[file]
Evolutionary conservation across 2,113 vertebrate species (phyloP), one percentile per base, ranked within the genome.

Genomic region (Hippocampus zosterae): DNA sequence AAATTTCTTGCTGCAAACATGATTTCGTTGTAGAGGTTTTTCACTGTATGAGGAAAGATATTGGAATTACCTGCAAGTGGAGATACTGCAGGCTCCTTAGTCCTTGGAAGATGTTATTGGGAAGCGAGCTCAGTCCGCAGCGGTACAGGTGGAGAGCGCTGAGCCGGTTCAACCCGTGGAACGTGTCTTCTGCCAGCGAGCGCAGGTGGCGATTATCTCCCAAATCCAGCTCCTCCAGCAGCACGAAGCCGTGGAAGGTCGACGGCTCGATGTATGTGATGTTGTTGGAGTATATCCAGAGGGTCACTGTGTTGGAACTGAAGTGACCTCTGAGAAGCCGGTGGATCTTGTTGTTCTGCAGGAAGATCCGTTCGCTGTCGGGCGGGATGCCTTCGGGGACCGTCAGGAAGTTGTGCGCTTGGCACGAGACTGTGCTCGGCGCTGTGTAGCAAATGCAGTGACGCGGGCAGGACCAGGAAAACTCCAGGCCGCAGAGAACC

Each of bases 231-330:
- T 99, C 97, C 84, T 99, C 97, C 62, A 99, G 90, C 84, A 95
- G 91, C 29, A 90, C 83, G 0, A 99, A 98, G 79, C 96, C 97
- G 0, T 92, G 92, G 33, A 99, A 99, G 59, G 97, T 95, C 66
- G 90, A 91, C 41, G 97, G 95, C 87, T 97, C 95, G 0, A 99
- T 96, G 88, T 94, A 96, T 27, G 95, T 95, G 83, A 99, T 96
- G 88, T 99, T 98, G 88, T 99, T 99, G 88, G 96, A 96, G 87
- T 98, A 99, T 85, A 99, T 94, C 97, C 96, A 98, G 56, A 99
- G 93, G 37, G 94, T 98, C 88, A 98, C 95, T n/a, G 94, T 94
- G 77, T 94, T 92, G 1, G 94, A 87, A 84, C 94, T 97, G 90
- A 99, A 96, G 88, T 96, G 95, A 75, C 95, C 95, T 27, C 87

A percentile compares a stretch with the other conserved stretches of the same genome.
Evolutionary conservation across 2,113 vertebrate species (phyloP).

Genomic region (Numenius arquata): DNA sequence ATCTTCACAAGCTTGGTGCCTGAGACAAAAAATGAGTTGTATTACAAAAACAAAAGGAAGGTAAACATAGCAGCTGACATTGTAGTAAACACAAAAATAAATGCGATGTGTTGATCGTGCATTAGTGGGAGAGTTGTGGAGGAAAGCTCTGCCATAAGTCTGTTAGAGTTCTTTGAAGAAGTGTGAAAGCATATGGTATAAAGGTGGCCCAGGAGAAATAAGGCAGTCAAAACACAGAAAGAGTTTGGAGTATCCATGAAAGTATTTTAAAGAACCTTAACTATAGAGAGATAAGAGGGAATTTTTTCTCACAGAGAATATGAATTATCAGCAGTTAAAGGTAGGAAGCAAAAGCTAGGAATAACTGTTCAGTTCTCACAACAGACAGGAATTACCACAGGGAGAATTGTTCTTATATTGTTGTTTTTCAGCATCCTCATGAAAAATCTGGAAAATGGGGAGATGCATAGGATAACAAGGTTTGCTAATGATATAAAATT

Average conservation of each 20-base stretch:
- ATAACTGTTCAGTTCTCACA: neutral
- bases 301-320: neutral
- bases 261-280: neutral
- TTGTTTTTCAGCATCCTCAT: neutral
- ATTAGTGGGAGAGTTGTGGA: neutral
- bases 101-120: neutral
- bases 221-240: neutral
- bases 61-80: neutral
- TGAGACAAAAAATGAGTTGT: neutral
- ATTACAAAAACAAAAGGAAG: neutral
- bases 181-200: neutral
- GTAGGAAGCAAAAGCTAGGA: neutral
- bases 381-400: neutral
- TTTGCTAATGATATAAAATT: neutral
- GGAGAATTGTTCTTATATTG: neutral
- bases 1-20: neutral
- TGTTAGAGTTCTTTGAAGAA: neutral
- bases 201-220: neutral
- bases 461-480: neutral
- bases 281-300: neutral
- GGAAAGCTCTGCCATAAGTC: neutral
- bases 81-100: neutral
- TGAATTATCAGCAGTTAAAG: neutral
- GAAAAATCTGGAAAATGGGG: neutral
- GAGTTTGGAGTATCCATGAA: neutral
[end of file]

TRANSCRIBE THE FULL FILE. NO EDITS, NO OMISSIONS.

Evolutionary conservation across 2,113 vertebrate species (phyloP), one percentile per base, ranked within the genome.

Genomic region (Hippocampus zosterae): DNA sequence AAATTTCTTGCTGCAAACATGATTTCGTTGTAGAGGTTTTTCACTGTATGAGGAAAGATATTGGAATTACCTGCAAGTGGAGATACTGCAGGCTCCTTAGTCCTTGGAAGATGTTATTGGGAAGCGAGCTCAGTCCGCAGCGGTACAGGTGGAGAGCGCTGAGCCGGTTCAACCCGTGGAACGTGTCTTCTGCCAGCGAGCGCAGGTGGCGATTATCTCCCAAATCCAGCTCCTCCAGCAGCACGAAGCCGTGGAAGGTCGACGGCTCGATGTATGTGATGTTGTTGGAGTATATCCAGAGGGTCACTGTGTTGGAACTGAAGTGACCTCTGAGAAGCCGGTGGATCTTGTTGTTCTGCAGGAAGATCCGTTCGCTGTCGGGCGGGATGCCTTCGGGGACCGTCAGGAAGTTGTGCGCTTGGCACGAGACTGTGCTCGGCGCTGTGTAGCAAATGCAGTGACGCGGGCAGGACCAGGAAAACTCCAGGCCGCAGAGAACC

Each of bases 231-330:
- T 99, C 97, C 84, T 99, C 97, C 62, A 99, G 90, C 84, A 95
- G 91, C 29, A 90, C 83, G 0, A 99, A 98, G 79, C 96, C 97
- G 0, T 92, G 92, G 33, A 99, A 99, G 59, G 97, T 95, C 66
- G 90, A 91, C 41, G 97, G 95, C 87, T 97, C 95, G 0, A 99
- T 96, G 88, T 94, A 96, T 27, G 95, T 95, G 83, A 99, T 96
- G 88, T 99, T 98, G 88, T 99, T 99, G 88, G 96, A 96, G 87
- T 98, A 99, T 85, A 99, T 94, C 97, C 96, A 98, G 56, A 99
- G 93, G 37, G 94, T 98, C 88, A 98, C 95, T n/a, G 94, T 94
- G 77, T 94, T 92, G 1, G 94, A 87, A 84, C 94, T 97, G 90
- A 99, A 96, G 88, T 96, G 95, A 75, C 95, C 95, T 27, C 87

A percentile compares a stretch with the other conserved stretches of the same genome.
Evolutionary conservation across 2,113 vertebrate species (phyloP).

Genomic region (Numenius arquata): DNA sequence ATCTTCACAAGCTTGGTGCCTGAGACAAAAAATGAGTTGTATTACAAAAACAAAAGGAAGGTAAACATAGCAGCTGACATTGTAGTAAACACAAAAATAAATGCGATGTGTTGATCGTGCATTAGTGGGAGAGTTGTGGAGGAAAGCTCTGCCATAAGTCTGTTAGAGTTCTTTGAAGAAGTGTGAAAGCATATGGTATAAAGGTGGCCCAGGAGAAATAAGGCAGTCAAAACACAGAAAGAGTTTGGAGTATCCATGAAAGTATTTTAAAGAACCTTAACTATAGAGAGATAAGAGGGAATTTTTTCTCACAGAGAATATGAATTATCAGCAGTTAAAGGTAGGAAGCAAAAGCTAGGAATAACTGTTCAGTTCTCACAACAGACAGGAATTACCACAGGGAGAATTGTTCTTATATTGTTGTTTTTCAGCATCCTCATGAAAAATCTGGAAAATGGGGAGATGCATAGGATAACAAGGTTTGCTAATGATATAAAATT

Average conservation of each 20-base stretch:
- ATAACTGTTCAGTTCTCACA: neutral
- bases 301-320: neutral
- bases 261-280: neutral
- TTGTTTTTCAGCATCCTCAT: neutral
- ATTAGTGGGAGAGTTGTGGA: neutral
- bases 101-120: neutral
- bases 221-240: neutral
- bases 61-80: neutral
- TGAGACAAAAAATGAGTTGT: neutral
- ATTACAAAAACAAAAGGAAG: neutral
- bases 181-200: neutral
- GTAGGAAGCAAAAGCTAGGA: neutral
- bases 381-400: neutral
- TTTGCTAATGATATAAAATT: neutral
- GGAGAATTGTTCTTATATTG: neutral
- bases 1-20: neutral
- TGTTAGAGTTCTTTGAAGAA: neutral
- bases 201-220: neutral
- bases 461-480: neutral
- bases 281-300: neutral
- GGAAAGCTCTGCCATAAGTC: neutral
- bases 81-100: neutral
- TGAATTATCAGCAGTTAAAG: neutral
- GAAAAATCTGGAAAATGGGG: neutral
- GAGTTTGGAGTATCCATGAA: neutral